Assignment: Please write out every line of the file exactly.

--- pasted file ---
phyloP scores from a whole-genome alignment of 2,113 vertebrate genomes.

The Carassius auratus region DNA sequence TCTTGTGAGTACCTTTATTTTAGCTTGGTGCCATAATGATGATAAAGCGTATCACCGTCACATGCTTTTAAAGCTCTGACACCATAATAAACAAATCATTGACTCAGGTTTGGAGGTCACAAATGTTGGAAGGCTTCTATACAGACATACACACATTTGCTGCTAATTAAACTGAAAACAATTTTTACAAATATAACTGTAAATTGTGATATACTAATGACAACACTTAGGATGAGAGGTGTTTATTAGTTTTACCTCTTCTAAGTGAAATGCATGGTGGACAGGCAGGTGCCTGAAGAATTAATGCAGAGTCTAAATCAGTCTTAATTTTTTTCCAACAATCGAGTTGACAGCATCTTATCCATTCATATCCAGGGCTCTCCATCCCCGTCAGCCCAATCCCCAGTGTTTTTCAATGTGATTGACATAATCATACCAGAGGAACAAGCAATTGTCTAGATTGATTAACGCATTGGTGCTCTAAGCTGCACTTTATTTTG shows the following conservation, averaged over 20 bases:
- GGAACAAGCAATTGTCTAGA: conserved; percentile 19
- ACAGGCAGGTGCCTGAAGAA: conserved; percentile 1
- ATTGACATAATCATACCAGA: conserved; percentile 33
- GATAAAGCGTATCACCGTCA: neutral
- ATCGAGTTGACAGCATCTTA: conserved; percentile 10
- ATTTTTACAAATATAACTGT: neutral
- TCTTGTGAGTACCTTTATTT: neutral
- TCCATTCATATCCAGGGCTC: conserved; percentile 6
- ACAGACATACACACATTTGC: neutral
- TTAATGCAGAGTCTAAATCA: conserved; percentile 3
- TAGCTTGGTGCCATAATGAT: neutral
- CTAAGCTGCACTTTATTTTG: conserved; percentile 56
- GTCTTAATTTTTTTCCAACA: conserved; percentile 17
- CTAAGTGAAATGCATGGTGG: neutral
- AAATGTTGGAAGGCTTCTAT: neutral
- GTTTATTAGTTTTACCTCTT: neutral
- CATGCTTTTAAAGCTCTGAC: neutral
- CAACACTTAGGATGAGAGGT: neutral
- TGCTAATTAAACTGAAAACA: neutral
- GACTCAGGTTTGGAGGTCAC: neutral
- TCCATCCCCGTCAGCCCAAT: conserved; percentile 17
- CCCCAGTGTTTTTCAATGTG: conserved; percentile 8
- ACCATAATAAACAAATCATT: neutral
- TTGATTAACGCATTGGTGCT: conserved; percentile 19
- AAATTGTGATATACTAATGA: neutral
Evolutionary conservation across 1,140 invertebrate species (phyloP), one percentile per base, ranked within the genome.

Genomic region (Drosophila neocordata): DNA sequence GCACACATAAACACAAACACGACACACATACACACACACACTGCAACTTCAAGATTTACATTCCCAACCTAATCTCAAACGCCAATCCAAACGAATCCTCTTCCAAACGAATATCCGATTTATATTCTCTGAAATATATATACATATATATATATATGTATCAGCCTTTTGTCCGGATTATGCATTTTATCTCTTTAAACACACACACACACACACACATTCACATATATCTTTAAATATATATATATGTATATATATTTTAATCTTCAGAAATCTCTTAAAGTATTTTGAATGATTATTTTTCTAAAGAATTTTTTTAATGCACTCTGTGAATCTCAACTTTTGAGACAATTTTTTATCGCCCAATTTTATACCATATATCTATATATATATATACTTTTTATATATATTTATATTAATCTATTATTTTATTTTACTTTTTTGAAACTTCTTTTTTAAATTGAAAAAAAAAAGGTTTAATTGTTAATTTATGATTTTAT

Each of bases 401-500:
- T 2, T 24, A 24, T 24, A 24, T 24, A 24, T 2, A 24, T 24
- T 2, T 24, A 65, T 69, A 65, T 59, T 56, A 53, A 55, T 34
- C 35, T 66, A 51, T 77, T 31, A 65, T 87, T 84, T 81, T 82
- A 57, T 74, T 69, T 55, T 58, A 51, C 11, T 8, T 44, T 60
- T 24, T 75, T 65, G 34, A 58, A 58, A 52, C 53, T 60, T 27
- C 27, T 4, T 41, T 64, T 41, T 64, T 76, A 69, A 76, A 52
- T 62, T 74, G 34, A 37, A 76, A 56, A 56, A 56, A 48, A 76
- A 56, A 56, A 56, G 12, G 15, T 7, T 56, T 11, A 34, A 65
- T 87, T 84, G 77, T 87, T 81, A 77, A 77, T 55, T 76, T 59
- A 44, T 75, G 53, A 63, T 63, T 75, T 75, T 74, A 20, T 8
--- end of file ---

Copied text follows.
phyloP scores from a whole-genome alignment of 2,113 vertebrate genomes.

The Carassius auratus region DNA sequence TCTTGTGAGTACCTTTATTTTAGCTTGGTGCCATAATGATGATAAAGCGTATCACCGTCACATGCTTTTAAAGCTCTGACACCATAATAAACAAATCATTGACTCAGGTTTGGAGGTCACAAATGTTGGAAGGCTTCTATACAGACATACACACATTTGCTGCTAATTAAACTGAAAACAATTTTTACAAATATAACTGTAAATTGTGATATACTAATGACAACACTTAGGATGAGAGGTGTTTATTAGTTTTACCTCTTCTAAGTGAAATGCATGGTGGACAGGCAGGTGCCTGAAGAATTAATGCAGAGTCTAAATCAGTCTTAATTTTTTTCCAACAATCGAGTTGACAGCATCTTATCCATTCATATCCAGGGCTCTCCATCCCCGTCAGCCCAATCCCCAGTGTTTTTCAATGTGATTGACATAATCATACCAGAGGAACAAGCAATTGTCTAGATTGATTAACGCATTGGTGCTCTAAGCTGCACTTTATTTTG shows the following conservation, averaged over 20 bases:
- GGAACAAGCAATTGTCTAGA: conserved; percentile 19
- ACAGGCAGGTGCCTGAAGAA: conserved; percentile 1
- ATTGACATAATCATACCAGA: conserved; percentile 33
- GATAAAGCGTATCACCGTCA: neutral
- ATCGAGTTGACAGCATCTTA: conserved; percentile 10
- ATTTTTACAAATATAACTGT: neutral
- TCTTGTGAGTACCTTTATTT: neutral
- TCCATTCATATCCAGGGCTC: conserved; percentile 6
- ACAGACATACACACATTTGC: neutral
- TTAATGCAGAGTCTAAATCA: conserved; percentile 3
- TAGCTTGGTGCCATAATGAT: neutral
- CTAAGCTGCACTTTATTTTG: conserved; percentile 56
- GTCTTAATTTTTTTCCAACA: conserved; percentile 17
- CTAAGTGAAATGCATGGTGG: neutral
- AAATGTTGGAAGGCTTCTAT: neutral
- GTTTATTAGTTTTACCTCTT: neutral
- CATGCTTTTAAAGCTCTGAC: neutral
- CAACACTTAGGATGAGAGGT: neutral
- TGCTAATTAAACTGAAAACA: neutral
- GACTCAGGTTTGGAGGTCAC: neutral
- TCCATCCCCGTCAGCCCAAT: conserved; percentile 17
- CCCCAGTGTTTTTCAATGTG: conserved; percentile 8
- ACCATAATAAACAAATCATT: neutral
- TTGATTAACGCATTGGTGCT: conserved; percentile 19
- AAATTGTGATATACTAATGA: neutral
Evolutionary conservation across 1,140 invertebrate species (phyloP), one percentile per base, ranked within the genome.

Genomic region (Drosophila neocordata): DNA sequence GCACACATAAACACAAACACGACACACATACACACACACACTGCAACTTCAAGATTTACATTCCCAACCTAATCTCAAACGCCAATCCAAACGAATCCTCTTCCAAACGAATATCCGATTTATATTCTCTGAAATATATATACATATATATATATATGTATCAGCCTTTTGTCCGGATTATGCATTTTATCTCTTTAAACACACACACACACACACACATTCACATATATCTTTAAATATATATATATGTATATATATTTTAATCTTCAGAAATCTCTTAAAGTATTTTGAATGATTATTTTTCTAAAGAATTTTTTTAATGCACTCTGTGAATCTCAACTTTTGAGACAATTTTTTATCGCCCAATTTTATACCATATATCTATATATATATATACTTTTTATATATATTTATATTAATCTATTATTTTATTTTACTTTTTTGAAACTTCTTTTTTAAATTGAAAAAAAAAAGGTTTAATTGTTAATTTATGATTTTAT

Each of bases 401-500:
- T 2, T 24, A 24, T 24, A 24, T 24, A 24, T 2, A 24, T 24
- T 2, T 24, A 65, T 69, A 65, T 59, T 56, A 53, A 55, T 34
- C 35, T 66, A 51, T 77, T 31, A 65, T 87, T 84, T 81, T 82
- A 57, T 74, T 69, T 55, T 58, A 51, C 11, T 8, T 44, T 60
- T 24, T 75, T 65, G 34, A 58, A 58, A 52, C 53, T 60, T 27
- C 27, T 4, T 41, T 64, T 41, T 64, T 76, A 69, A 76, A 52
- T 62, T 74, G 34, A 37, A 76, A 56, A 56, A 56, A 48, A 76
- A 56, A 56, A 56, G 12, G 15, T 7, T 56, T 11, A 34, A 65
- T 87, T 84, G 77, T 87, T 81, A 77, A 77, T 55, T 76, T 59
- A 44, T 75, G 53, A 63, T 63, T 75, T 75, T 74, A 20, T 8